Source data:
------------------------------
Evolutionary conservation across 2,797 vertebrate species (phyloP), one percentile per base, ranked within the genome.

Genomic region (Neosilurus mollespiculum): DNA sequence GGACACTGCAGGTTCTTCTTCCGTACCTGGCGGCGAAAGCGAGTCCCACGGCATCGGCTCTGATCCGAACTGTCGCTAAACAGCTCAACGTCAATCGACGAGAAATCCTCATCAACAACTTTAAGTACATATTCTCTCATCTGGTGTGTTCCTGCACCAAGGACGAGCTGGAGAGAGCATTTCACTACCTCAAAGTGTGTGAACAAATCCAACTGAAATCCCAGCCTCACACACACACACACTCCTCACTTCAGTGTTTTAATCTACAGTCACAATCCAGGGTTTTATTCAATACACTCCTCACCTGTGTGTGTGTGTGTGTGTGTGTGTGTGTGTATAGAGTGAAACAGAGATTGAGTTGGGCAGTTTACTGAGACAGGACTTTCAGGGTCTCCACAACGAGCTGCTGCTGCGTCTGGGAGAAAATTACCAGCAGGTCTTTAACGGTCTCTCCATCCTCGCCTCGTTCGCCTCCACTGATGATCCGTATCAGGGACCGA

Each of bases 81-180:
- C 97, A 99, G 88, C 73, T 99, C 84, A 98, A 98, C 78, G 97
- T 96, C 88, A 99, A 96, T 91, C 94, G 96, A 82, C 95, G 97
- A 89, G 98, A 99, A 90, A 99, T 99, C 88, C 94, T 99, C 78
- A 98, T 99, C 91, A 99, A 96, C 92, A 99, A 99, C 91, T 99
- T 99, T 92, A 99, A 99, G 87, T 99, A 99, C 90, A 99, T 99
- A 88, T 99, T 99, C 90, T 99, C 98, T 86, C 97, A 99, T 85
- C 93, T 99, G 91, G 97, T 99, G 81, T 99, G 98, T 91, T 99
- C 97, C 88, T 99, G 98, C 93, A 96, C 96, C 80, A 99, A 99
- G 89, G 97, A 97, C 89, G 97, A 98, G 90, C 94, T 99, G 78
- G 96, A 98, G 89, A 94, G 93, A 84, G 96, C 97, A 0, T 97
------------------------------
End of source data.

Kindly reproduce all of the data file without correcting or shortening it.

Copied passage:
Evolutionary conservation across 2,797 vertebrate species (phyloP), one percentile per base, ranked within the genome.

Genomic region (Neosilurus mollespiculum): DNA sequence GGACACTGCAGGTTCTTCTTCCGTACCTGGCGGCGAAAGCGAGTCCCACGGCATCGGCTCTGATCCGAACTGTCGCTAAACAGCTCAACGTCAATCGACGAGAAATCCTCATCAACAACTTTAAGTACATATTCTCTCATCTGGTGTGTTCCTGCACCAAGGACGAGCTGGAGAGAGCATTTCACTACCTCAAAGTGTGTGAACAAATCCAACTGAAATCCCAGCCTCACACACACACACACTCCTCACTTCAGTGTTTTAATCTACAGTCACAATCCAGGGTTTTATTCAATACACTCCTCACCTGTGTGTGTGTGTGTGTGTGTGTGTGTGTGTATAGAGTGAAACAGAGATTGAGTTGGGCAGTTTACTGAGACAGGACTTTCAGGGTCTCCACAACGAGCTGCTGCTGCGTCTGGGAGAAAATTACCAGCAGGTCTTTAACGGTCTCTCCATCCTCGCCTCGTTCGCCTCCACTGATGATCCGTATCAGGGACCGA

Each of bases 81-180:
- C 97, A 99, G 88, C 73, T 99, C 84, A 98, A 98, C 78, G 97
- T 96, C 88, A 99, A 96, T 91, C 94, G 96, A 82, C 95, G 97
- A 89, G 98, A 99, A 90, A 99, T 99, C 88, C 94, T 99, C 78
- A 98, T 99, C 91, A 99, A 96, C 92, A 99, A 99, C 91, T 99
- T 99, T 92, A 99, A 99, G 87, T 99, A 99, C 90, A 99, T 99
- A 88, T 99, T 99, C 90, T 99, C 98, T 86, C 97, A 99, T 85
- C 93, T 99, G 91, G 97, T 99, G 81, T 99, G 98, T 91, T 99
- C 97, C 88, T 99, G 98, C 93, A 96, C 96, C 80, A 99, A 99
- G 89, G 97, A 97, C 89, G 97, A 98, G 90, C 94, T 99, G 78
- G 96, A 98, G 89, A 94, G 93, A 84, G 96, C 97, A 0, T 97